You’d think the Dems would have learned something after getting spanked in ’02. *shrug* Good news for me at any rate ;)

  12. ajc says:

    I’m a southerner and I don’t really mind who gets married to whom. And in my town, Athens, GA, there are a lot of progressives who are going to support Dean whether he’s “electable” or not. The point is to support the candidate you identify with and like. Of course, I’ll vote for any Dem against Bush…even Lieberman.

    Dean isn’t a reall “liberal” no matter how many times the right says it. And, if “liberals” are defined as described by Republicans, then most people in the USA are “liberals”.

    And you’re not giving him a chance based on who he might have as a VP during the ’04 election. Wouldn’t Edwards or Graham balance out the ticket to help them in the South? Having Graham’s Florida connection certainly would.

    And if you compare Bush’s past with Dean’s past, Dean will win every time.

    And, by the way, there are a few “Republican for Dean” sites out there. Guess how many “Democrats for Bush” sites there are?

    Anyway, you can dismiss him now if you want. I’m not dismissing anyone right now. I like Kerry, Edwards, and Dean. But Dean is the only one who has me motivated. And he’s the only one that I’ve given money to. And my wife and my mother-in-law and my father-in-law. And that’s a big deal.

  13. Justin says:

    I have posted a lengthy rebuttal to Aaron’s pessimistic essay about Howard Dean’s electability to my blog at .

    “Aaron, I’m happy to say that by my reckoning, your defeatist attitude is for the most part unwarranted. Let me try to convince you of some reasons for optimism on the Democrats’ chances next year, and in particular those of Howard Dean….”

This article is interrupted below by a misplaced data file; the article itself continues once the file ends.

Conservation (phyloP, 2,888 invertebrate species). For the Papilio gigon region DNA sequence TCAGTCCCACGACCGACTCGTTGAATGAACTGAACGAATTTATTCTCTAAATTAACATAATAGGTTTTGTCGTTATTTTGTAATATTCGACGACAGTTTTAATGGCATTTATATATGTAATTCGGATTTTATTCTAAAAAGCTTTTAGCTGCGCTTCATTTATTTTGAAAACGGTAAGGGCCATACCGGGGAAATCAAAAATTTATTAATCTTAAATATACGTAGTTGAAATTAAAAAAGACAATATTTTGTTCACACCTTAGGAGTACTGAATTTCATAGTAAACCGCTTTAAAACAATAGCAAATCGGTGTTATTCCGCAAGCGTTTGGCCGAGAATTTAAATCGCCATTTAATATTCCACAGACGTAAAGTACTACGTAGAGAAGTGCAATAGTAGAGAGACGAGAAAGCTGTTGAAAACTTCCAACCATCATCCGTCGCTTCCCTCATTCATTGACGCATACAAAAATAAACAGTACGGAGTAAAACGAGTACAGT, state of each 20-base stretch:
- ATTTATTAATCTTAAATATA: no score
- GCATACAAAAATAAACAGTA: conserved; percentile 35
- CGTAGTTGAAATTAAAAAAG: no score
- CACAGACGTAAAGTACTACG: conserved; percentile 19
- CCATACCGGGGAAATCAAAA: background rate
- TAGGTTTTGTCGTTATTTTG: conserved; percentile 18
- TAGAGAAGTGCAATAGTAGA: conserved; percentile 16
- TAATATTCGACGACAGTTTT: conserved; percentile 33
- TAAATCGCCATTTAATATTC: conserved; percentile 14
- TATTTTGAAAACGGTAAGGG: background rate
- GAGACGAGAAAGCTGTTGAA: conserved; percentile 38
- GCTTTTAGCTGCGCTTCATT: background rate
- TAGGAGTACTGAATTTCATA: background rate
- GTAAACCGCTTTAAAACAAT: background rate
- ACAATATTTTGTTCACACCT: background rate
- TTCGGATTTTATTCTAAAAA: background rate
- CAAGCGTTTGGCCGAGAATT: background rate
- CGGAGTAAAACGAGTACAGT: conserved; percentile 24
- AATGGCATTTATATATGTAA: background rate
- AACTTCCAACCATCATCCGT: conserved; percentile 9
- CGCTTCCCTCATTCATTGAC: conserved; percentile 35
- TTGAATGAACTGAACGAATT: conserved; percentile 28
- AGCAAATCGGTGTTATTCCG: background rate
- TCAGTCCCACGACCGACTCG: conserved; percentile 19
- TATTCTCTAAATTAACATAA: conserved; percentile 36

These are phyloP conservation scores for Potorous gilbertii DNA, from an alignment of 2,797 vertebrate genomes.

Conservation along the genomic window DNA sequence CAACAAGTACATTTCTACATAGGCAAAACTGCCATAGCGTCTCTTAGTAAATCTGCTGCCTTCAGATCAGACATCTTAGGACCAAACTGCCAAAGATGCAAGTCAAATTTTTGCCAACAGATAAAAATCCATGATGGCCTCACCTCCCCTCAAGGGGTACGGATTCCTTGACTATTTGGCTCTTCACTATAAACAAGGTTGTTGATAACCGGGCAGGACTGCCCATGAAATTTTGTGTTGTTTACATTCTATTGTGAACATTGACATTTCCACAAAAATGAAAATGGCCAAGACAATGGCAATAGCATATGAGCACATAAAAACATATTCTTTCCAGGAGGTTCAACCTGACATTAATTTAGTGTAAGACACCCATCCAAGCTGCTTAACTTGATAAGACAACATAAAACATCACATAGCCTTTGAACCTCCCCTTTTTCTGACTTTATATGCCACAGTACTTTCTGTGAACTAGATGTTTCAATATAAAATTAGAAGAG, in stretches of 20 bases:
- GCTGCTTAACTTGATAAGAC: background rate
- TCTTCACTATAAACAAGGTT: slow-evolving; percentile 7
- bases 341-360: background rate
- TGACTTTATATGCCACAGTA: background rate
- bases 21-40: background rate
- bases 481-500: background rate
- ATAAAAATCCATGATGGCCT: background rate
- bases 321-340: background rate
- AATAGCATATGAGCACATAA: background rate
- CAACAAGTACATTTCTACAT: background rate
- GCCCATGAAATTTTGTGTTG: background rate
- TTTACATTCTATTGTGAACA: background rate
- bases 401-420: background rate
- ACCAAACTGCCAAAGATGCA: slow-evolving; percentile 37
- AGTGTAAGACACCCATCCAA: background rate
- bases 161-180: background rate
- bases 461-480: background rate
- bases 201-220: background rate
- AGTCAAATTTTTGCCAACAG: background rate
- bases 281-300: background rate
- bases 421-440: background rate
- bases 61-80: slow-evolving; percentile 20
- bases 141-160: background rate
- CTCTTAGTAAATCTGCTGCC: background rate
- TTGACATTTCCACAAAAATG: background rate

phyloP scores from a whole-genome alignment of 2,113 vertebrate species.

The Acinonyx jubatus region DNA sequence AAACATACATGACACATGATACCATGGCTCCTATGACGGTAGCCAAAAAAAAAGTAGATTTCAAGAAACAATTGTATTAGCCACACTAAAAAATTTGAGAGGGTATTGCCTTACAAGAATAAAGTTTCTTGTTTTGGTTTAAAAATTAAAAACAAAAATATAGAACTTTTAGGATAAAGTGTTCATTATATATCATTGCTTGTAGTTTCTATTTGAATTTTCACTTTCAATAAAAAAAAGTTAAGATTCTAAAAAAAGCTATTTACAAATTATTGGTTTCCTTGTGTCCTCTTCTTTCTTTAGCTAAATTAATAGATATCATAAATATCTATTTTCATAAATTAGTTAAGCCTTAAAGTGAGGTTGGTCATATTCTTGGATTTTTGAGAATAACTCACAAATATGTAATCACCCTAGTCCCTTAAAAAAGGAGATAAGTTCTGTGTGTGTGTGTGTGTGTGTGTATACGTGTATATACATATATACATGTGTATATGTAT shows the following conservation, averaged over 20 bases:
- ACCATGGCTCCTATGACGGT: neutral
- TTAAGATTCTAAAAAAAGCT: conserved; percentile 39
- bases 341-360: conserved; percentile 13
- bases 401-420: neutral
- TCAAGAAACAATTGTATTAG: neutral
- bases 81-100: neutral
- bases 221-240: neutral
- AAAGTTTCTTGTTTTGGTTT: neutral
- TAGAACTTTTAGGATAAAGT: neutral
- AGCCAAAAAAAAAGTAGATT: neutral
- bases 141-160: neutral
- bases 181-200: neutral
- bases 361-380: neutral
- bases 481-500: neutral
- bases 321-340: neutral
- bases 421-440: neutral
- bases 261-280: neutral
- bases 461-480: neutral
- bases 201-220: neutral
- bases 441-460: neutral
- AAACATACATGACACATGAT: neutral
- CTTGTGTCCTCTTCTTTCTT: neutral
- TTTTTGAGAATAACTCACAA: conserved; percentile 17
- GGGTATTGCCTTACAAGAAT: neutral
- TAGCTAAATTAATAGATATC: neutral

(Click my name to read the whole essay.)

  14. Aaron W. Benson says:

    AJC: If you think support for civil unions/gay marriages don’t matter, you need to read this.

    Secondly, as for Dean “not really” being a liberal, well, neither was Dukakis.

    The bottom line is that the advantages we have over Bush are better taken advantage of by somebody other than Dean. He carries too much baggage, and with the exception of being an incessant shouter, doesn’t offer much more.

  15. Adam T says:

    re: Dean “carries too much baggage”. The latest poll I saw showed that only 31% of Democrats are aware of him. I’d imagine the numbers would be far less among independents and Republican. How can a person that probably 3/4 of Americans have never even heard of “carry too much baggage”?

  16. Aaron W. Benson says:

    Adam T: I’m referring to the amount of number of obstacles his candidacy will face based on the issues I described in the post, not the number of people who know who he is.

  17. vermonter says:

    Take it from a normal working class vermonter that may lose his job at IBM due to Dean’s fiscal policies. NY’s Gov Pataki negotiated a better deal with IBM and attracted a 5B (that’s billion) investment to NY that should have been in Vt. Now over 2000 people have lost their jobs and must move to NY. He also has managed to make the University of Vermont Tuition (state school) the HIGHEST of all state schools in the country. Yes, folks…do your research…it’s true. Dean is not the man to lead the free world. Im not sure who it is, but I have 100% confidence that Dean is NOT the man for the job